Bud Collins, seen here a 1993 file photo wearing his trademark brightly-colored pants, dies at 86.
Bud Collins died on Friday morning at his home in Brookline, Mass., not so terribly far from Longwood Cricket Club, one of the places where he first broadcast tennis on television and became as important a media figure in one sport as anybody has ever been in this country. After such a joyful and exuberant life Bud’s wife Anita said his last days were quiet, Bud seeming most at peace with classical music that he loved playing in the background and a racket near him and a tennis ball in his hand.
This was the end of a long season of pain for him that began five years ago, with a fall at the US Open, and a ruptured quad muscle. Bud’s old friend Red Auerbach was once asked by Bill Russell if he had any advice on growing old.
“Yeah,” the old man said. “Don’t fall.”
Bud fell and ruined that muscle in his leg and then everything that possibly could go wrong for him after that went wrong, and he spent too much of the last part of his life in hospitals and rehab facilities and finally in his bed. But he was a giant of his sport, and of the newspaper business. There really ought to be a whole wing of the International Tennis Hall of Fame in his honor. And he was my friend, from the time I started taking dictation from him as a teenager when I was working nights at the Boston Globe and he was always filing stories from everywhere except the far side of the moon.
“Always act like you belong,” he told me the first time he ever walked me into Forest Hills to watch a match at the Open. I have written about this before, but there was the day when he grabbed me and said we were going to watch Pancho Gonzales play what might have been his last match in our country’s national championship.
“I just want you to see the guy I’d have play for my life,” he said.
The first time I ever flew to London for Wimbledon, the year I graduated from college, Bud Collins was sitting next to me. Then he walked me through the gates of the All-England Club and into the office of an old lion of English newspapers, Roy McKelvy, who was the press officer for Wimbledon at that time, and looked at me as if I were applying to be a ballboy.
“Take care of this kid,” Bud said to Roy McKelvy. “He loves the business like we do.”
But nobody ever loved it more than Bud Collins, who was so much more than just a tennis writer. He wrote brilliantly about boxing, and politics, and the city of Boston. Later in his career at the Globe, he used to write a column called “Bud Collins Anywhere,” because to the end, before his body betrayed him, he was still the kid out of Ohio who wanted to pack a portable typewriter and get on a plane and go find a good story, or a new adventure. When I first met him, when he was covering stories all over the world, I thought there could never be a newspaper life more glamorous than his. And maybe there never was one.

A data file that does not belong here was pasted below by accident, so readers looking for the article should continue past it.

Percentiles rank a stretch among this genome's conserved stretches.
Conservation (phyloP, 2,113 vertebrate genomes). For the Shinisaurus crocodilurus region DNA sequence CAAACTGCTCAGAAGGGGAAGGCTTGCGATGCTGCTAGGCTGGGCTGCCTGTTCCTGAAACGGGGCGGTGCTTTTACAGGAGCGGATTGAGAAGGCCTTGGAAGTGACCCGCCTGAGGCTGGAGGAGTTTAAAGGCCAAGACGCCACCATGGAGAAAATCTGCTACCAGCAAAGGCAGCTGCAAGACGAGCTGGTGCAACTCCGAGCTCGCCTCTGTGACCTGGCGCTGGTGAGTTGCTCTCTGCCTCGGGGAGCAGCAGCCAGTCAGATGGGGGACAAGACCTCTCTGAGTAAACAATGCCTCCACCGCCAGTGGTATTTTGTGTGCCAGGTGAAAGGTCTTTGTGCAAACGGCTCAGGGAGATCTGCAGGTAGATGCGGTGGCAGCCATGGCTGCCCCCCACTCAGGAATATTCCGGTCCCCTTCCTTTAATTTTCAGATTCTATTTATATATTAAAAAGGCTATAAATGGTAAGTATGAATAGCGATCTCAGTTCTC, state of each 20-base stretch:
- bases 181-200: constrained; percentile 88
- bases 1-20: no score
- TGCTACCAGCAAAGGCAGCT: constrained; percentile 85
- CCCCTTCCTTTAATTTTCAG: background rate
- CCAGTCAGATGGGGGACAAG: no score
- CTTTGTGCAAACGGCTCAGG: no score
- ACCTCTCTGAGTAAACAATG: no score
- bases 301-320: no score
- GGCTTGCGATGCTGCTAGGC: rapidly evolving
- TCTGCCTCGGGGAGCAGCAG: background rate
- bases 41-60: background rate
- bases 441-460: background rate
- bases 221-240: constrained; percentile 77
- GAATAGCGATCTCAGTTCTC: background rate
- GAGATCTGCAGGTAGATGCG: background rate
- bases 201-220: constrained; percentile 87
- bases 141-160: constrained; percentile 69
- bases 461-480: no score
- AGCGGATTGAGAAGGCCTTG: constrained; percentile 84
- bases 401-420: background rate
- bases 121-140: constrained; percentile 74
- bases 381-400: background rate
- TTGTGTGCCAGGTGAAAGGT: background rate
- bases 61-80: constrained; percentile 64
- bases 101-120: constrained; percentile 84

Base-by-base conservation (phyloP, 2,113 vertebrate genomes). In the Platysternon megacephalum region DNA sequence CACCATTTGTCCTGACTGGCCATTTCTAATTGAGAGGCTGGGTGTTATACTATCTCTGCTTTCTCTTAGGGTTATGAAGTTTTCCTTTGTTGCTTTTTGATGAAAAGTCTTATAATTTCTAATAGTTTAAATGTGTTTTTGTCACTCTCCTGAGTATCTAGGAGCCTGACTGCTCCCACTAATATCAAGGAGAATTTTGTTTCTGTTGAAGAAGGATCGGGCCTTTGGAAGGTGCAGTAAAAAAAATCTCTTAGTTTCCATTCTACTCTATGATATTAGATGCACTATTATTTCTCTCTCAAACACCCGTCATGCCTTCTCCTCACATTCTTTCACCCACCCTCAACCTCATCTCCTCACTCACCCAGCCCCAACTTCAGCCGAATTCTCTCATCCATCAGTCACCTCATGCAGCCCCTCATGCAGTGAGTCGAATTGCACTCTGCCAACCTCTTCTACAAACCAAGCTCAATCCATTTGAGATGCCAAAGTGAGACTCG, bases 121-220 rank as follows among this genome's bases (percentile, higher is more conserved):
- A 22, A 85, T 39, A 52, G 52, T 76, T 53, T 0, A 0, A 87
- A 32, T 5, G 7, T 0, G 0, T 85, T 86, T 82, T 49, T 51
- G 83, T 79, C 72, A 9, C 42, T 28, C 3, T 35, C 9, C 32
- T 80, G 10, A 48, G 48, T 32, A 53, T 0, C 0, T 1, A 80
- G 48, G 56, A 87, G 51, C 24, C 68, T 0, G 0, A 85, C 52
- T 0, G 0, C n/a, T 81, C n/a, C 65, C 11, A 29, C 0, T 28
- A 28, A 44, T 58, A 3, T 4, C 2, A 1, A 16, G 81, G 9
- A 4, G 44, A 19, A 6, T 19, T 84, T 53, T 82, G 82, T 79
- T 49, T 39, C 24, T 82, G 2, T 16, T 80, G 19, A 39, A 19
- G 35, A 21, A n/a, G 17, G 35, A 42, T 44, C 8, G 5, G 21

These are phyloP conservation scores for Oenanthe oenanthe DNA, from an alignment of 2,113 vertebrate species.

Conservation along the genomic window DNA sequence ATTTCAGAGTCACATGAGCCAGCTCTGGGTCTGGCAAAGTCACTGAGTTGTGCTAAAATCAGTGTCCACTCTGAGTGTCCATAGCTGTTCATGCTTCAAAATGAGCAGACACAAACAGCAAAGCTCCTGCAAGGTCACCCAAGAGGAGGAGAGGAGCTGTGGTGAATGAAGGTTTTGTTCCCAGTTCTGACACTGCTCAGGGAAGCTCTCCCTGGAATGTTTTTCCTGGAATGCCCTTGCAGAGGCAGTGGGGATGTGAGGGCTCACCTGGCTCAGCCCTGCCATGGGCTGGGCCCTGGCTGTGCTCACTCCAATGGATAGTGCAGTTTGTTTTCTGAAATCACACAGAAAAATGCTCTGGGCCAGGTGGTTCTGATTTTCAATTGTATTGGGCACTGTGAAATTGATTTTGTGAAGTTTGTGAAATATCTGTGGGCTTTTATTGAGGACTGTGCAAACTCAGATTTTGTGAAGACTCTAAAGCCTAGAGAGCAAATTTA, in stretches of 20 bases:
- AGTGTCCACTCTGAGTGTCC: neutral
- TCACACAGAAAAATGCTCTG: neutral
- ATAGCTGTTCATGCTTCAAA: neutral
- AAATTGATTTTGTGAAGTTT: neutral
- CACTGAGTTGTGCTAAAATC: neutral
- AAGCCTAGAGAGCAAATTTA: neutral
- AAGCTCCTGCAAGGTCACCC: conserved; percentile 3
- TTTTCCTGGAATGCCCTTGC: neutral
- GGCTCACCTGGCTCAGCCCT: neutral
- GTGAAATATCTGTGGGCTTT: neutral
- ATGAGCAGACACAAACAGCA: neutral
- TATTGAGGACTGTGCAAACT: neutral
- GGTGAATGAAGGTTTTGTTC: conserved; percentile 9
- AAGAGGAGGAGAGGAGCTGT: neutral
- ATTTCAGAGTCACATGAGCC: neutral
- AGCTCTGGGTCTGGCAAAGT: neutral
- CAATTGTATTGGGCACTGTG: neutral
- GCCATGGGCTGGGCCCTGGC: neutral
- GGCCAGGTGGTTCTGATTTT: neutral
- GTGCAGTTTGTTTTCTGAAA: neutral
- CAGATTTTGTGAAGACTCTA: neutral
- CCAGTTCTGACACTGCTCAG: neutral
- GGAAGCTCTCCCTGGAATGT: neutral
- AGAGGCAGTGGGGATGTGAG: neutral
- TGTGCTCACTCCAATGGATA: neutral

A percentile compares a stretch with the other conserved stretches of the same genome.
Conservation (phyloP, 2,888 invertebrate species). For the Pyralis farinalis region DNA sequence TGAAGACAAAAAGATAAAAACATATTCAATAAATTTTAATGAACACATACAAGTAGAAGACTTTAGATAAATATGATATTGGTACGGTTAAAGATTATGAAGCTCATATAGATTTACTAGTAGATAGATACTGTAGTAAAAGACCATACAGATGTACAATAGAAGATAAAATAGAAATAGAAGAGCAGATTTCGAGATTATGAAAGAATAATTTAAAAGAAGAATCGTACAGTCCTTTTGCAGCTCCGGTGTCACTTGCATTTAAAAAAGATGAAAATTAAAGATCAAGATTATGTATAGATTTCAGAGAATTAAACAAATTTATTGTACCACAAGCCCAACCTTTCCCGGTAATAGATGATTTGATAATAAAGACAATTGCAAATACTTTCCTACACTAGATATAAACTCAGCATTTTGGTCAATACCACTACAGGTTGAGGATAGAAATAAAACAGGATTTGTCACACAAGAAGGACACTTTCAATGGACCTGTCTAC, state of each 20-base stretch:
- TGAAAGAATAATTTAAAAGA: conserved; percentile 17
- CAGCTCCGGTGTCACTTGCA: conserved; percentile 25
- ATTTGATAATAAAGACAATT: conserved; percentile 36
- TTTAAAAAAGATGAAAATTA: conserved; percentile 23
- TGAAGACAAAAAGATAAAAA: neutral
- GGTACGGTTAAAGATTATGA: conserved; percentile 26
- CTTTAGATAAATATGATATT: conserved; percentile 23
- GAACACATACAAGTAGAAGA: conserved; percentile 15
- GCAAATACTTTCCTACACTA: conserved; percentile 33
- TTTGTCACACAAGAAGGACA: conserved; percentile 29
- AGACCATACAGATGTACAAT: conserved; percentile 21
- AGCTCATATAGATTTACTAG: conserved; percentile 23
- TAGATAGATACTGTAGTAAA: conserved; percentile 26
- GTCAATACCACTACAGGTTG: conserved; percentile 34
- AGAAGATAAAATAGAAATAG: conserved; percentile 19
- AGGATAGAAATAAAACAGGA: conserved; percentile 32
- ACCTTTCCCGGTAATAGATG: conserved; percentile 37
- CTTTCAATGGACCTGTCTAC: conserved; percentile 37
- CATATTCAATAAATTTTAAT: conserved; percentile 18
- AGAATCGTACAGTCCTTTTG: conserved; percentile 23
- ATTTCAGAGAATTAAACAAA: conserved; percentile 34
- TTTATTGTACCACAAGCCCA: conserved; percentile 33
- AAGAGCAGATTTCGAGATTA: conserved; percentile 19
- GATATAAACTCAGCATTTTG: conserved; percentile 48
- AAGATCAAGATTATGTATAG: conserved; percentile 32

Somehow he was on a first-name basis with every great tennis player from the 1950s on. But then Bud was on a first-name basis with everyone. We’d be walking across West Side Tennis Club or the Billie Jean King National Tennis Center or the All-England, and somebody would come up and say, “Hey, Bud,” and Bud would unfailingly greet the person by name.
Then we’d keep walking and I’d say, “Bud, when do you meet that guy?” and he’d smile and say, “Five years ago at the Open, I think. Maybe ten.”
He was one of the first to make the transition from newspapers to television, first on Channel 2, WGBH, the public broadcasting station in Boston. From the start, he made everybody watching him and listening to him feel the way I did sitting next to him at some of the biggest moments in tennis over the past 40 years:
He made everybody feel as if they had the best seat in the house.
Bud Collins in action in 2002 as he presents the winner’s check in Newport, R.I., to Taylor Dent.
He was smart and funny, and kind and gentle. Not just my friend. The best friend tennis ever had. When Billie Jean King won her doubles championship at Wimbledon, and Bud realized she had no real way to celebrate that, he took her and her doubles partner, Karen Hantze Susman out to dinner at an Italian restaurant. It was one more random act of kindness from Bud Collins in a life full of them.
The USTA finally dedicated the media center at the National Tennis Center on a Sunday morning at the last Open. No one knew until a couple of days before if Bud would be well enough to make it from Brookline to a moment and an honor he so richly deserved. But he did. And Billie Jean was there, and Martina Navratilova, and Mary Carillo, and more friends from across his tennis life.
It was the day before that I will remember best. There is always one day at the Open when my wife and I are still invited to sit in the President’s Box. We had randomly picked the Saturday before the ceremony for Bud. I still didn’t know he was in New York.
But we were having lunch in the dining room that day and I turned my head, and Bud, in a wheelchair by then, was coming through the door with Anita. And I knew that I was going to get to spend one more afternoon of tennis sitting next to Bud Collins; that one more time I would have the best seat in the house.
I wrote of the day last September, and how Bud turned to me at one point as we watched Roger Federer and said, “Where else would you want to be?” Of course in that moment there was nowhere else I wanted to be. This was where I had come in. Really, sitting next to Bud Collins had been the beginning of my own life in newspapers.
I saw him the next day at the ceremony. I got a note from him a week or so later. Now he is gone, at the age of 86. I have said this about others before him, just never with more feeling than I do today: He is not just survived by Anita, and step-children, and grandchildren. Bud Collins is survived by the sport of tennis.
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